A Safety Checklist To Save Teen Athletes' Lives
For all the benefits of exercise and teamwork to the heart and head, high school athletes still lead the nation in athletics-related deaths. And it doesn't have to be that way, sports medicine specialists say.
It's unbelievable that some of the same schools that insist on having a school nurse on hand to handle emergencies from 8 to 2 don't have a medical professional onsite to make key decisions after school when students are exerting themselves in the heat.
Many student deaths from head and neck injuries, heat stroke, sudden heart trouble and exertion-related sickle cell crises can be prevented, according to a scrum of leading sports doctors, athletic trainers, research physiologists and high school administrators who have endorsed a detailed set of guidelines for keeping high school athletes safe.
"The idea was to create something that schools could almost use as a checklist," says Douglas Casa, who helped shape the consensus guidelines published in the August issue of the Journal of Athletic Training. Casa, who led a similar effort to produce conditioning guidelines for college athletes in 2012, is a sports physiologist at the University of Connecticut in Storrs, and chief operating officer of UConn's Korey Stringer Institute.
Some of the key recommendations for high schools follow.
Have a certified athletic trainer available during games and practices. Roughly a third of public high schools and many private ones don't do that, Casa tells Shots, and it's a problem during emergencies. "It's unbelievable," he says, "that some of the same schools that insist on having a school nurse on hand to handle emergencies from 8 to 2 don't have a medical professional onsite to make key decisions after school when students are exerting themselves in the heat or under other extreme conditions."
Have an AED (automated external defibrillator) within easy reach during practices and games to jump-start a heart that suddenly fails. "Cardiac problems are becoming much more survivable, but the AED has to be out on the field with the athletic trainer and on the kid's chest within a minute after the heart stops to save a life," says. Running inside the school to pull the device from the hallway case isn't fast enough, he says.
Have water freely available at all times, and give student athletes a tightly structured, several-day acclimatization period at the start of every season — especially in summer — with shorter, less intense practices that will help their bodies adjust to the big shifts in heat and exertion of a full game or regular practice.
Cool the victim of a heat stroke immediately, even before transport to the hospital. "You've got to get their body temperature down to under 104 degrees within 30 minutes of collapse if you want to save somebody's life," Casa says. The guidelines recommend immersion in ice cold water. "Every high school has ice and water, and the tank costs $150," Casa says. "It's worth it."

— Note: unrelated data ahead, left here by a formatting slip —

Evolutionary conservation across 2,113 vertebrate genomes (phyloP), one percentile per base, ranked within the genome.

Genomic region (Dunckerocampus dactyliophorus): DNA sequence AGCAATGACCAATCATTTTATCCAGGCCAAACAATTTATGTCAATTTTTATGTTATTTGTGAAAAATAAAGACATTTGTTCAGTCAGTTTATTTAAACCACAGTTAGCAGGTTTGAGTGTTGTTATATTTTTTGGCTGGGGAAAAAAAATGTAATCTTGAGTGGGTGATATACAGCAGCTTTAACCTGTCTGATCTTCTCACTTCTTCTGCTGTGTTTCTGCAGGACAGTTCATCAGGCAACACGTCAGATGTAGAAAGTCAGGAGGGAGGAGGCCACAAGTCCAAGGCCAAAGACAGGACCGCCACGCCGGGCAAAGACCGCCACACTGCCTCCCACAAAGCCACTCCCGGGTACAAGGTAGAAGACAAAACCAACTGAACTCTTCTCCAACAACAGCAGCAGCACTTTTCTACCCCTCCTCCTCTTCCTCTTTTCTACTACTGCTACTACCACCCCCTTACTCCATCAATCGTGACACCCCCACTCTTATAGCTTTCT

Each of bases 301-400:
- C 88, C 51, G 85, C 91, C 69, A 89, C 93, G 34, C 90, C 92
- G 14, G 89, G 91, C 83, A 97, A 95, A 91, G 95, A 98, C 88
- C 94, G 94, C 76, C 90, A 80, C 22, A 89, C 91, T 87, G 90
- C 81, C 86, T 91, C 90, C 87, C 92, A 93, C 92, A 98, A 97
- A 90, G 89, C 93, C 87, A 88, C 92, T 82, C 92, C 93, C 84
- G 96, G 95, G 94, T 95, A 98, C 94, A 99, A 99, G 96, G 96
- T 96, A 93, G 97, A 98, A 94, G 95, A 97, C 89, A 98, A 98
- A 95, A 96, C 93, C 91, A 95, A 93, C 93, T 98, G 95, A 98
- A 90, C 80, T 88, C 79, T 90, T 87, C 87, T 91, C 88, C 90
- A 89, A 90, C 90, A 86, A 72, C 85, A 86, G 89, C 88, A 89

Recommend that all players, especially any "performing intense physical activity," check with their doctor to see if they carry the sickle cell trait. All newborns in the U.S. these days are screened for the sickle cell gene, so the player's pediatrician may have the results on file. (Note that people with sickle cell disease inherit two copies of the gene responsible for the illness; those with the trait have only one copy-- a condition that is usually benign. Rarely, though, according to the American Society of Hematology, "extreme conditions such as severe dehydration and high-intensity physical activity," can prompt serious health issues, including sudden death.) Casa's guidelines stop short of suggesting mandatory screening of all athletes for the trait. The NCAA requires college athletes who want to play at the Division I or Division II level to have the test or sign a written release. As Shots described in a post last year, the NCAA's mandatory testing of athletes for the sickling trait is controversial.
Casa says it's important to alert anyone overseeing athletic activity that shortness of breath, muscle pain or cramping, low back pain and difficulty recovering from exercise could be signaling the rare but serious exertional sickling crisis (particularly at high altitudes, or during heat waves, or during the sport season's first days of heavy exertion). High schools that carefully follow the rules regarding hydration and gradual acclimatization can greatly minimize the chances of the problem developing, Casa says. "No one who has the sickle cell trait should be denied participation in any sport," he adds.
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